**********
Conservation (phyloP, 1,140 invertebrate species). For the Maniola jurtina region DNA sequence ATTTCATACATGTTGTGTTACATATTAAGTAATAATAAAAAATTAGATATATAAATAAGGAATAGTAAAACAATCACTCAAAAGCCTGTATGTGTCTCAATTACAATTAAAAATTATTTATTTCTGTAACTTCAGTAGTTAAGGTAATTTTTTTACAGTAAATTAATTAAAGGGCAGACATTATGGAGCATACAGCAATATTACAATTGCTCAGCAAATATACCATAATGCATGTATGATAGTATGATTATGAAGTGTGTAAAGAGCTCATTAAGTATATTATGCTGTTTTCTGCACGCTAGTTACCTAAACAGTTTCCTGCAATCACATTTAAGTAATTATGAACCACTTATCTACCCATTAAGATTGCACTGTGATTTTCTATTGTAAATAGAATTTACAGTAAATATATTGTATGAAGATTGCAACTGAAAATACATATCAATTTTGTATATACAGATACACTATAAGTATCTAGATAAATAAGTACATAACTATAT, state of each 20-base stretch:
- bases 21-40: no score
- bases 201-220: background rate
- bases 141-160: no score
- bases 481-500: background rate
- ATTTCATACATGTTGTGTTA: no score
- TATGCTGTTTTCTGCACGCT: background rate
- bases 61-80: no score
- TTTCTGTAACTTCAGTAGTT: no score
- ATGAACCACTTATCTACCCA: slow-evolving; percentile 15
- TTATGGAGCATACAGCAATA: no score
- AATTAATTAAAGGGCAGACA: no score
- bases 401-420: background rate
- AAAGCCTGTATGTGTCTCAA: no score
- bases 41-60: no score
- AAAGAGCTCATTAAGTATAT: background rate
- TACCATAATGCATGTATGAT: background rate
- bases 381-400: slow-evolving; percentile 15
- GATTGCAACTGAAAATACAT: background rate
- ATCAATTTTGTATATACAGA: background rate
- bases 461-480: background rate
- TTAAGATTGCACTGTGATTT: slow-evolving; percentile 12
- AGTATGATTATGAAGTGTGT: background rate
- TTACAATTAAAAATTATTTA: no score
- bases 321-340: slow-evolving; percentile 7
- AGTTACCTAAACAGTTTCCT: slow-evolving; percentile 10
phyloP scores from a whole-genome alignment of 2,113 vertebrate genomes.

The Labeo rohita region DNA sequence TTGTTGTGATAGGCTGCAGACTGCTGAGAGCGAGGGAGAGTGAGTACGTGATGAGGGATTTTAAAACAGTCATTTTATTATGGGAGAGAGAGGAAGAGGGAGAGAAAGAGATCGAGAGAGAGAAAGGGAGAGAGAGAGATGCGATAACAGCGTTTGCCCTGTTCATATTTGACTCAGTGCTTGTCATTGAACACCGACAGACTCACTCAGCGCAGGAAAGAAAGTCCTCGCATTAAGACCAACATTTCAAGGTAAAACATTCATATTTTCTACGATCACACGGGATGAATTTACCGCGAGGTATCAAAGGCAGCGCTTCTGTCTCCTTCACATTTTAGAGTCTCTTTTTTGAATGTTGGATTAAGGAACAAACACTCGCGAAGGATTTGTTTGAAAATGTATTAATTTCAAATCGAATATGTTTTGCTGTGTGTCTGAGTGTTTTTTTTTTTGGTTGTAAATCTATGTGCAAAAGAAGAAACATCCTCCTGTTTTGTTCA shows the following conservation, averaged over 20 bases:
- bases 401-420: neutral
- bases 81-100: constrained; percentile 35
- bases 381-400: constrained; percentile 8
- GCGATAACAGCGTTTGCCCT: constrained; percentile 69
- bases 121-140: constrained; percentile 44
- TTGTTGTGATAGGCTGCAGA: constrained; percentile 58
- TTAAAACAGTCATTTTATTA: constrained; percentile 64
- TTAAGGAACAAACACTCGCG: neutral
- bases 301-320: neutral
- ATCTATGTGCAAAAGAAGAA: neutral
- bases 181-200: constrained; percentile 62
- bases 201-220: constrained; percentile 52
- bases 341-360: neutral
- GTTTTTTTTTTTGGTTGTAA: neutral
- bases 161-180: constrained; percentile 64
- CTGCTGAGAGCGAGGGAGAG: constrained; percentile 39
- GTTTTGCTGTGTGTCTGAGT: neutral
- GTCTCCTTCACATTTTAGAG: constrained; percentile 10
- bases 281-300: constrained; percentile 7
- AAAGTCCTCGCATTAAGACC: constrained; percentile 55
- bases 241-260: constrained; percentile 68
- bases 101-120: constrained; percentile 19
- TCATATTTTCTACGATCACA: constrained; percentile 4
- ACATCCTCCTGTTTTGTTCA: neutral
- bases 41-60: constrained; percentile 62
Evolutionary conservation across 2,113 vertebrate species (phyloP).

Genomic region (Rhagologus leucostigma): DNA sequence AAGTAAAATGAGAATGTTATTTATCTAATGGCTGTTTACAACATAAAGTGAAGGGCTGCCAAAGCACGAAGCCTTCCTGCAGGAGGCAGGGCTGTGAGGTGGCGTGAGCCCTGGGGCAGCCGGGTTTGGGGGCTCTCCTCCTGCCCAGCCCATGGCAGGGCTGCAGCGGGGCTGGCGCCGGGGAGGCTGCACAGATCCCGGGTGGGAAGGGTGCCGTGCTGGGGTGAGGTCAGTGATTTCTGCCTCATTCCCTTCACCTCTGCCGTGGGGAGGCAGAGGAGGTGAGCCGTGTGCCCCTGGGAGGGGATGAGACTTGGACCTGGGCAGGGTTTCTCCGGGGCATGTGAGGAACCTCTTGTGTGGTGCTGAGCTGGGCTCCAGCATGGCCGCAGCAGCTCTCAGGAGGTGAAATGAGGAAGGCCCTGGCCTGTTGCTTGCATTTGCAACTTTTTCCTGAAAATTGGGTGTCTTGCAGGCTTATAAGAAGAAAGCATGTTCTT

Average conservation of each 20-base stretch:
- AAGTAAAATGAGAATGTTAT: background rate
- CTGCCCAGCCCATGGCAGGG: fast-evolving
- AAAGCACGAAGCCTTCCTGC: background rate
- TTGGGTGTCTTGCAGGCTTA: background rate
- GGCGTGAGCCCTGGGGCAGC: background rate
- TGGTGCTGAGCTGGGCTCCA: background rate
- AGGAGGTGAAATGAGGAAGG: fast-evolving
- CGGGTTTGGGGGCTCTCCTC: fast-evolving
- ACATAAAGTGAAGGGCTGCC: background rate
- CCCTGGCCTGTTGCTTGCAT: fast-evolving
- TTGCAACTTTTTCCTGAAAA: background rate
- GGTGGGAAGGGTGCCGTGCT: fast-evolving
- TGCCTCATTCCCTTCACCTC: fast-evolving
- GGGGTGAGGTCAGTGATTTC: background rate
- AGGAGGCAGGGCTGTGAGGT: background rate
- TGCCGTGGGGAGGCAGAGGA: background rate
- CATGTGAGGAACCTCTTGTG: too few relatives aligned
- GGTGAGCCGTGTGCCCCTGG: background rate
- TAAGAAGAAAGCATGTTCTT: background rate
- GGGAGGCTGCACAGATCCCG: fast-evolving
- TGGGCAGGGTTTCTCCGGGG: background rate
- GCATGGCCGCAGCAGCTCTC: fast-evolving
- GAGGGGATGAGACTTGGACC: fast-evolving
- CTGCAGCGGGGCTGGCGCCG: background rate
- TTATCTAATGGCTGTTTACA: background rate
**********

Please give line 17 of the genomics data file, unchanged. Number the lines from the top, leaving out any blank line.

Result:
- TACCATAATGCATGTATGAT: background rate